Hummingbirds can perceive colors that humans cannot detect, according to a team of researchers from Princeton University.
According to Caswell Stoddard, an assistant professor in the Princeton University Department of Ecology and Evolutionary Biology and the lead author of the study, humans are "color-blind compared to birds and many other animals."
Humans are trichromatic: our eyes have three types of color-sensitive receptors or cones: blue, green, and red.
Hummingbirds, on the other hand, are tetrachromatic, which means they have four color cones. This feature is necessary for them to survive as they rely on color vision in searching for food, mates, escaping from predators, navigating through terrains, among others.
As human's eyes are trichromatic, we can only perceive the rainbow colors and a pure non-spectral color: purple. Humans can see purple as it stimulates the red and blue cones simultaneously.
The color cones of the birds, on the other hand, allows them to see a broader range of colors. These colors include the ultraviolet spectrum, which provides for UV-green and UV-red.
The researchers from Princeton University were able to illustrate these facts when they carried out a field experiment with wild broad-tailed hummingbirds near the Rocky Mountain Biological Laboratory in Colorado.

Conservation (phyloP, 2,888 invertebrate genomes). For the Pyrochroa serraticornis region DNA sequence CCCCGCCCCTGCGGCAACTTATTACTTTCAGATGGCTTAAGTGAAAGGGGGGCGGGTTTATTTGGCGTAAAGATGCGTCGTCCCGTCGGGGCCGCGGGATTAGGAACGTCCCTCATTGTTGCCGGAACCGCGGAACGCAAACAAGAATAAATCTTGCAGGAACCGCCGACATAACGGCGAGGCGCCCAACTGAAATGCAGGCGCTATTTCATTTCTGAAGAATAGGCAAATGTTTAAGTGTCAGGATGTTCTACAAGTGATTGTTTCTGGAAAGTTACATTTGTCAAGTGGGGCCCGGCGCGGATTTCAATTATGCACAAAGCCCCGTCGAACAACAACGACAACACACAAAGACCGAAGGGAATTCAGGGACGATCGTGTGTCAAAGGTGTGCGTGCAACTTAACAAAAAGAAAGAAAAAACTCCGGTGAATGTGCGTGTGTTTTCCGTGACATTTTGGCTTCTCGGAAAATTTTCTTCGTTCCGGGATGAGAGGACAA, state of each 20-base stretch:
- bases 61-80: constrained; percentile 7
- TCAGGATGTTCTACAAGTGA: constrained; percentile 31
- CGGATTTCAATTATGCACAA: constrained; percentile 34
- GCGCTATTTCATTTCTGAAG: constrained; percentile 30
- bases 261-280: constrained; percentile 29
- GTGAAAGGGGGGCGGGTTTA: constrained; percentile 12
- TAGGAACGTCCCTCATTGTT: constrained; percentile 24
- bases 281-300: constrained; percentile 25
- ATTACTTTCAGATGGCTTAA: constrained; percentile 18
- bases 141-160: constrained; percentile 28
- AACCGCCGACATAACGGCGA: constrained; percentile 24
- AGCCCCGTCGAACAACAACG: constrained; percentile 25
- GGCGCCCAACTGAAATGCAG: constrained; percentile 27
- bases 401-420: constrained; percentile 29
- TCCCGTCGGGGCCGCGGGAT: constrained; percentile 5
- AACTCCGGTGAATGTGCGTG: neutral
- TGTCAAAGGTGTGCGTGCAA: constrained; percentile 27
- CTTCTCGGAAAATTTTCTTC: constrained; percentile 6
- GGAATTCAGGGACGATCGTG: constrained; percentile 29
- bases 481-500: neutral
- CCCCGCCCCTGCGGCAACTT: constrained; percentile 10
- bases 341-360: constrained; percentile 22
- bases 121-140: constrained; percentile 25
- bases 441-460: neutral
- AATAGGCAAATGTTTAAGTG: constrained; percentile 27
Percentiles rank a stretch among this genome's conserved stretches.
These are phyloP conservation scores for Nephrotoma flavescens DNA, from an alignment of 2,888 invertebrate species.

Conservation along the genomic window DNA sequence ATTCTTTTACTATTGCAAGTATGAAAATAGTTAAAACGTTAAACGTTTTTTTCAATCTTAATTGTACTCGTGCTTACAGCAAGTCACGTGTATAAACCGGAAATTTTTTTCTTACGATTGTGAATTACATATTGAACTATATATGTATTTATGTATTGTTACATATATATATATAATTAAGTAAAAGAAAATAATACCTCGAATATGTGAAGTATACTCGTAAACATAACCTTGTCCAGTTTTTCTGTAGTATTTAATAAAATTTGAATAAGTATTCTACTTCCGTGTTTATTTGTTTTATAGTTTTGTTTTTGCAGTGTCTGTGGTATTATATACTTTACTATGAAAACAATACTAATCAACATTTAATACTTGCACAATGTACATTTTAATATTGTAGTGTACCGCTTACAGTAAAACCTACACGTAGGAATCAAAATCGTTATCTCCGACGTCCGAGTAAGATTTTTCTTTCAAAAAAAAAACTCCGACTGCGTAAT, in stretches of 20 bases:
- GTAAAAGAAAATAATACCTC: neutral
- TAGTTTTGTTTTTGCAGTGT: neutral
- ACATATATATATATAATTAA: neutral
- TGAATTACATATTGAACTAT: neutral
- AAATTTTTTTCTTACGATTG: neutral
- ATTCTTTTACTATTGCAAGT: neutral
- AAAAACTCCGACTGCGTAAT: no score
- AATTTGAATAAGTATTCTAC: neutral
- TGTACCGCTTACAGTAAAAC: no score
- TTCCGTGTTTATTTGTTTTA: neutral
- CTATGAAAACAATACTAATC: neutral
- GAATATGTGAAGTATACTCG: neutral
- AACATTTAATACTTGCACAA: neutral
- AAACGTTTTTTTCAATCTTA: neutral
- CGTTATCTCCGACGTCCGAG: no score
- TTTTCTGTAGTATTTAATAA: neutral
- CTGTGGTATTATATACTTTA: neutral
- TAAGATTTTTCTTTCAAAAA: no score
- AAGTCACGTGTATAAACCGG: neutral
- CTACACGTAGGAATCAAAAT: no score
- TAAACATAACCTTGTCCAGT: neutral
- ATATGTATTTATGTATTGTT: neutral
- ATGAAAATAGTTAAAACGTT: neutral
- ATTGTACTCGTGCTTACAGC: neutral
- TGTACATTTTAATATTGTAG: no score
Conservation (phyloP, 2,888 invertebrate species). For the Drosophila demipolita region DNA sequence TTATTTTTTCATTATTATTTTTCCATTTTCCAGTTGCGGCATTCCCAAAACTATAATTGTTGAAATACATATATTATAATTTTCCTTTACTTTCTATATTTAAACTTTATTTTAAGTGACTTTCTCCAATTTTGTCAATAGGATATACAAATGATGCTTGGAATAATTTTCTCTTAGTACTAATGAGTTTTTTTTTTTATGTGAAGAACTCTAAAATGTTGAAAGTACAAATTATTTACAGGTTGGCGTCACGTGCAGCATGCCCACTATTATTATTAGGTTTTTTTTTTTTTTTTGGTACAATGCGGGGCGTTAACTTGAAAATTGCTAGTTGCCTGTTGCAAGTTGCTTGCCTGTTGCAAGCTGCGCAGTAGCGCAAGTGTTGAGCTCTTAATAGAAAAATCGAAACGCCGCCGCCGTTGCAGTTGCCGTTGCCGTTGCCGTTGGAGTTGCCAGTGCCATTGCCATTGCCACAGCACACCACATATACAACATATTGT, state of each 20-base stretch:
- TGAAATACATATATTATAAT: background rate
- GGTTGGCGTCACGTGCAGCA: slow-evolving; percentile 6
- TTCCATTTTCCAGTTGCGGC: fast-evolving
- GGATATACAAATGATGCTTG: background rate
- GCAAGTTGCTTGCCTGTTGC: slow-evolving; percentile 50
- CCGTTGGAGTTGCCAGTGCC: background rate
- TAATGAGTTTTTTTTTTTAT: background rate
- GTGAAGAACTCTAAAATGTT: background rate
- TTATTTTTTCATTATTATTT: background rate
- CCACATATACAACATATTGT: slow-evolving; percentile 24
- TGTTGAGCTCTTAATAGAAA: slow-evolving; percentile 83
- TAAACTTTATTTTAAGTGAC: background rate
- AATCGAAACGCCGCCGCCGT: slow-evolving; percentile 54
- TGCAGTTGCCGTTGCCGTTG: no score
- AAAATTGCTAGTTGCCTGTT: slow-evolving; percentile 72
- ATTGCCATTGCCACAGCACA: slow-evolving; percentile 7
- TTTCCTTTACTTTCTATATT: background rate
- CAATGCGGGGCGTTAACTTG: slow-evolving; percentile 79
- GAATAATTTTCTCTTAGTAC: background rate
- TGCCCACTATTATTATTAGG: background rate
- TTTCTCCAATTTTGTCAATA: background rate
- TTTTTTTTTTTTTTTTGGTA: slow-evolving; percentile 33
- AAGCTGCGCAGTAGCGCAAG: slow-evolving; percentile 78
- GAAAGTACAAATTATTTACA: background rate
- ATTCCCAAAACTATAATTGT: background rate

The study showed that birds could tell the difference between spectral-colored feeders from non-spectral ones.
"Seeing them do this right in front of my eyes is one of the most exciting things I've ever witnessed," Stoddard admitted.
The results of the study were published in the journal Proceedings of National Academy of Sciences this week.
Birds Can See Colors That Humans Cannot
To test if hummingbirds can indeed see non-spectral colors, the research team set-up a field system for the birds to explore bird color vision in a natural setting at Rocky Mountain Biological Laboratory (RMBL) in Gothic, Colorado.
Wild broad-tailed hummingbirds (Selasphorus platycercus) were trained for this color vision experiments. Hummingbirds, according to Stoddard, are perfect participants for this experiment because they prefer sugars and can respond to flower colors that show nectars rewards. This makes them learn color association quickly with little training, Stoddard said.
A customized "bird vision" LED tubes that display a broad range of non-spectral colors were made for this study. Researchers set up feeders containing sugar water or just plain sugar and placed an LED tube beside the feeder every day. The tube beside the sugar water had one color, while the plain water had another different color.
The study revealed that wild hummingbirds tended to visit rewarding colors and perceive various non-spectral colors.
Harold Eyster, a UBC Ph.D. student and co-author of the study, revealed that it was amazing to see the birds choose the ultraviolet colors associated with sugar water every time. The ultraviolet+green light and green light seemed identical to the researchers, but the hummingbirds kept choosing the ultraviolet combination that is associated with water.
The research team also found out that the birds perceive the 3,315 feathers and plant colors as non-spectral colors. Humans, on the other hand, sees it differently.
Having four color cones like the hummingbird's evolved in early vertebrates. The said color vision is common for birds, fish, reptiles, and dinosaurs, Stoddard explained.
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